Both the State of Maryland and the Maryland Department of Education released plans on May 6 to recover and resume the economy and education. The first draft did not include input from community stakeholders and has since been updated to reflect some of that input. A new version of the plan is linked HERE and is still considered a DRAFT. The team that is working on the DRAFT document meets June 3 and a summary of that meeting will be posted on the DDMD blog page.
Resources to Stay Informed & Take Action
Literacy is a human right and dyslexia is often a reason why many children and adults struggle to read and spell. Dyslexia has largely remained misunderstood and under identified in the public-school setting. Legislation, awareness, and advocacy are occurring nationally on this important topic to help increase dyslexia awareness.
Decoding Dyslexia’s Official Position on Black Literacy Matters (BLM)
Call to Action
Decoding Dyslexia disavows racism, hatred, discrimination, police brutality, systematic, institutional and implicit biases.
Decoding Dyslexia pledges to diligently work to learn, listen and become aware of the effects of racism, biases, disparities in resources and programs and its impacts on Black and brown students who are dyslexic.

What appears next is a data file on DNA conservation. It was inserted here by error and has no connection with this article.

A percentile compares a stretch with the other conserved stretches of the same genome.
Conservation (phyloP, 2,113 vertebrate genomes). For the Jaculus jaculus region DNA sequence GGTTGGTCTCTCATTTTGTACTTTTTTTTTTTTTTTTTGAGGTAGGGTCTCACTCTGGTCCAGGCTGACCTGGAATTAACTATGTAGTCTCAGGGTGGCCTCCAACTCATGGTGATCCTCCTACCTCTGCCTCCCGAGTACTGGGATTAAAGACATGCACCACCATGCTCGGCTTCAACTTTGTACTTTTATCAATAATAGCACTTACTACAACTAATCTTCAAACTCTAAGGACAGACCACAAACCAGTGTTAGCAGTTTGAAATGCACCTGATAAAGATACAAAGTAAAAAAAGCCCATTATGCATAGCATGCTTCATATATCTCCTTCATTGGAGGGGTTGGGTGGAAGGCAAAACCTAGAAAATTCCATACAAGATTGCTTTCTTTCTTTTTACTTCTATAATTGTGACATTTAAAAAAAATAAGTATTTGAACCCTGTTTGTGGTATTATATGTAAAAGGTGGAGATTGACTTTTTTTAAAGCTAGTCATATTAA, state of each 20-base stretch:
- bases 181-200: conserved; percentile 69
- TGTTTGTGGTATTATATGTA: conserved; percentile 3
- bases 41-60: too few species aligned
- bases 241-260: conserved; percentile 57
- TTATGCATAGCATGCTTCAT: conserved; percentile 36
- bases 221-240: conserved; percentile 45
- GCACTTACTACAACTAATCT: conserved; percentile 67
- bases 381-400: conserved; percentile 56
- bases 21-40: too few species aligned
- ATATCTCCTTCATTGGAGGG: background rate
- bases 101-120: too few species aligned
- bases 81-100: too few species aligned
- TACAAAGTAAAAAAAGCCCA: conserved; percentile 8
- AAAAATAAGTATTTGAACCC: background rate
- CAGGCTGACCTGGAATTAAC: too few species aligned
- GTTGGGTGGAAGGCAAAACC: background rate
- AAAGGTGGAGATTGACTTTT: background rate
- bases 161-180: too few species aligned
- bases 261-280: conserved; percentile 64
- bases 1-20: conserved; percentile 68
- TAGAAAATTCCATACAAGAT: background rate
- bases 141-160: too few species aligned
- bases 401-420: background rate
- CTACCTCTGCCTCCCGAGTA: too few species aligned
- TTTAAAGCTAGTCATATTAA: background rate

We pledge to become conscious and intentional of our messaging, campaigns, imagery, advocacy, support and partnerships to ensure that Black and brown students and families are represented.
We pledge to genuinely support, raise awareness and hold accountable the systems that overlook their needs and advocate on behalf of Black and brown students who not only have to overcome the effects of dyslexia but racism, educator bias, educational and systemic bias, access to services and information.
We stand in accountability of the growth and changes we need to take, and we understand and stand in solidarity that Black lives matter, too.
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Families/Advocates of Dyslexic Children in NJ Edward and Delaney Bray The Brittain Family Mark Brugger The Evoy Family Andrew Kavulich The Lewer/Lynam Family The Marsh Family
WY Lit (Wyoming)
Diversity Committee Team:
Maryland to Screen & Intervene for Kindergarten Students
Where to Find Help for Dyslexia, Dysgraphia & Dyscalculia
Ready to Read Screen & Intervene Legislation Signing Ceremony
Delegation's Education Subcommittee in February. Pictured above are Diana Gough and Delegation Chair, Delegate Alonzo Washington, D-Prince Georges.
Delegate Eric Luedtke and Senator Craig Zucker, sponsors of the Ready to Read bills, talk about the unanimous House vote for SB 734 on March 27th! #soallcanread
Ameer Baraka supports the Ready to Read Act and asks Governor Hogan and Lieutenant Governor Boyd Rutherford for their support to screen kids for reading difficulties early! Follow Ameer on Twitter @ameerbaraka
Delegate Luedtke Drops House Bill 690: Ready to Read! 85 cosponsors!!
Decoding Dyslexia Maryland Frederick County's Dynamic Duo delivers testimony to the Kirwan Commission during its last public forum in November 2018. With laughs and honesty delivered with the true spirit of fierce advocates, the girls supported the Ready to Read Act and related how reading screening would have helped them get the help they needed.